### Dear Honors Students, Please Come to My Office More Often

I just spent about 30 minutes talking to one of my honors students. I'm running my honors seminar a bit differently from usual this semester. First off, I'm spending the first five or so minutes of each class telling my students a bit about how the university works -- like what they need to do to take advantage of honors priority registration or how it's worth it to try to petition anything (especially if you're trying to fulfill a requirement by taking a higher level class than the ones on the list). I've also decided to put groups of three students in charge of the discussion for each day. I figure that it will teach them what makes a good discussion question (which, in turn should say something about what makes a good paper topic), and it will give them first-hand understanding of why

So today one of my students was in my office telling me about what his group has planned for tomorrow. He showed me a graphical simulation that he coded up that demonstrates how the system behaves when you change the parameters. (Much more impressive than the text-based scrolling numbers in the one that I started to write -- and never finished.) In addition to doing the reading in the book, he also found articles from the literature (yes, this is a freshman reading dynamical systems papers published within the past 10 years), and was asking me questions about the hypotheses in the model. Really, really, really bright student. Has things really, really, really together. And is interested in everything mathematical that I bring up. The system that we're looking at has the interaction modeled by a continuous function, and we talked a bit about how it would change the model if you varied the interaction. What if we had a graph-theoretical model where things were either connected or not? What if we had weights on the edges? What if "friend-of-a-friend" had a different influence than a direct connection?

I'm being very, very good and not trying to steal him away for the math department. Well, not much. I've told him that he should take the math major section of the "how to write a proof" class this spring. It's much easier to convince students that math is awesome if they can take the upper-level courses. And you need to be able to write a proof if you're going to take real math classes.

My student is currently a computer science major hoping to study theoretical computer science. From what I've seen, a lot of the CS students here are more interested in software engineering and coding and less interested in theory, and that attitude comes across in the classroom dynamic. He has an appointment next week to go talk to the CS advisor who will probably give him the same fairly conservative advice that is given to all freshmen who think that they're going to major in CS. Instead of trying to win him over for math, I've told him that he needs to start making friends over in CS. I've suggested that he should start by talking to the TAs for the class he's taking now and to see what kind of research they're working on and then getting to know faculty who are working on things he thinks are cool.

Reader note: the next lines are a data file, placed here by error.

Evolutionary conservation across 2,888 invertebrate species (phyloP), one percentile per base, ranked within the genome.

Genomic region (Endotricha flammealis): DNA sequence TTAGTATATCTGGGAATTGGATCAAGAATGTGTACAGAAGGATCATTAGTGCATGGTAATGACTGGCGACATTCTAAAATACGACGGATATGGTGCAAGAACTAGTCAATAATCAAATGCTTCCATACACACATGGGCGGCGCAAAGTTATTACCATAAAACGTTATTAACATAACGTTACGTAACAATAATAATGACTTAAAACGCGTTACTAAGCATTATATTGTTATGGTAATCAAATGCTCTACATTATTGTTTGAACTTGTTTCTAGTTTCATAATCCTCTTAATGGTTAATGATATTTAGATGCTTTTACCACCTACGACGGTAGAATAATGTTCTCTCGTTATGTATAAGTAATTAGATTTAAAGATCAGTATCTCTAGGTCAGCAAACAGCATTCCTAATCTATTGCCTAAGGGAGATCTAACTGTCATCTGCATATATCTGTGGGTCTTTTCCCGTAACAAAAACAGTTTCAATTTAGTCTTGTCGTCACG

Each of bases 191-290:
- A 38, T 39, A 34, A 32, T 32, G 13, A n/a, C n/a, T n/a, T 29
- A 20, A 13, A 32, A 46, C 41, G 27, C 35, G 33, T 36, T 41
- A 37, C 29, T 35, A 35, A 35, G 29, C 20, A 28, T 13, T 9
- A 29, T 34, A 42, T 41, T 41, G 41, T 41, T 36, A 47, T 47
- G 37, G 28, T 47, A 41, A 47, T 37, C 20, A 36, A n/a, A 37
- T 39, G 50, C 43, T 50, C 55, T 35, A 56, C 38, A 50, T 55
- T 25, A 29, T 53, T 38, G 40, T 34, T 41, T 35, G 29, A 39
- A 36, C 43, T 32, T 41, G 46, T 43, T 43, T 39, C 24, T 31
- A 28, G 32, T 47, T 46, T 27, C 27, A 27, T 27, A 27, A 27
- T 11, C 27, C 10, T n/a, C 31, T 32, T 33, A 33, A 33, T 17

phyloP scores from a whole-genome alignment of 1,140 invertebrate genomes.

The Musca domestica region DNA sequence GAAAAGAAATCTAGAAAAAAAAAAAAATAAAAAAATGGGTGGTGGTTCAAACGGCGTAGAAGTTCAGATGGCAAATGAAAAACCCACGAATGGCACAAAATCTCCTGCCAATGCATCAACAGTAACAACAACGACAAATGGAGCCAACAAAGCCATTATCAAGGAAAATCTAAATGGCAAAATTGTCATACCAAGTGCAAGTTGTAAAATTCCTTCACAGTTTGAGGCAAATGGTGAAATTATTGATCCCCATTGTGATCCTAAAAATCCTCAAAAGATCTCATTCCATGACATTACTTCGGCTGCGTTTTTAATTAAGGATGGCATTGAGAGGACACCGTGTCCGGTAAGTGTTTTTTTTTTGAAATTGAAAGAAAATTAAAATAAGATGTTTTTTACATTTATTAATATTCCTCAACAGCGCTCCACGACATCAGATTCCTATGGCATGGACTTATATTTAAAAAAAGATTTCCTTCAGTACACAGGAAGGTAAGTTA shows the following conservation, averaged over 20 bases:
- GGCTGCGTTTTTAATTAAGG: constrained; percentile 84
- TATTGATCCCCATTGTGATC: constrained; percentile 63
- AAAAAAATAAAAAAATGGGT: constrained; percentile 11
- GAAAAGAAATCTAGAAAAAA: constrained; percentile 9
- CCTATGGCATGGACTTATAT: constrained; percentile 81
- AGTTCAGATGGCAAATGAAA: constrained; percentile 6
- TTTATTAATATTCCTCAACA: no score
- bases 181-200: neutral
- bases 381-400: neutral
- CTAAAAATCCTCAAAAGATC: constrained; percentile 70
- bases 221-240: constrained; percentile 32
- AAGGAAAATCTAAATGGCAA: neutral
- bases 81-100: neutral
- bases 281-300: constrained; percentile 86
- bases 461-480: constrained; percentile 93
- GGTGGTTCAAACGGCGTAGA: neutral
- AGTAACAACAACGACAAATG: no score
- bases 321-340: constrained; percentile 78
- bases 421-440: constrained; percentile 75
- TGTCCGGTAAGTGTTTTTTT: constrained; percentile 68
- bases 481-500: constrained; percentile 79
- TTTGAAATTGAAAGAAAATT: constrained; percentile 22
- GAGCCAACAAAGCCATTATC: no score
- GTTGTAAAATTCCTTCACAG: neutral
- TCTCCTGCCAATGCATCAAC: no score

But if that doesn't work out and if they brush him off, I'm going to make sure that he gets a warm welcome from the math department.

*everyone needs to do the reading*.So today one of my students was in my office telling me about what his group has planned for tomorrow. He showed me a graphical simulation that he coded up that demonstrates how the system behaves when you change the parameters. (Much more impressive than the text-based scrolling numbers in the one that I started to write -- and never finished.) In addition to doing the reading in the book, he also found articles from the literature (yes, this is a freshman reading dynamical systems papers published within the past 10 years), and was asking me questions about the hypotheses in the model. Really, really, really bright student. Has things really, really, really together. And is interested in everything mathematical that I bring up. The system that we're looking at has the interaction modeled by a continuous function, and we talked a bit about how it would change the model if you varied the interaction. What if we had a graph-theoretical model where things were either connected or not? What if we had weights on the edges? What if "friend-of-a-friend" had a different influence than a direct connection?

I'm being very, very good and not trying to steal him away for the math department. Well, not much. I've told him that he should take the math major section of the "how to write a proof" class this spring. It's much easier to convince students that math is awesome if they can take the upper-level courses. And you need to be able to write a proof if you're going to take real math classes.

My student is currently a computer science major hoping to study theoretical computer science. From what I've seen, a lot of the CS students here are more interested in software engineering and coding and less interested in theory, and that attitude comes across in the classroom dynamic. He has an appointment next week to go talk to the CS advisor who will probably give him the same fairly conservative advice that is given to all freshmen who think that they're going to major in CS. Instead of trying to win him over for math, I've told him that he needs to start making friends over in CS. I've suggested that he should start by talking to the TAs for the class he's taking now and to see what kind of research they're working on and then getting to know faculty who are working on things he thinks are cool.

But if that doesn't work out and if they brush him off, I'm going to make sure that he gets a warm welcome from the math department.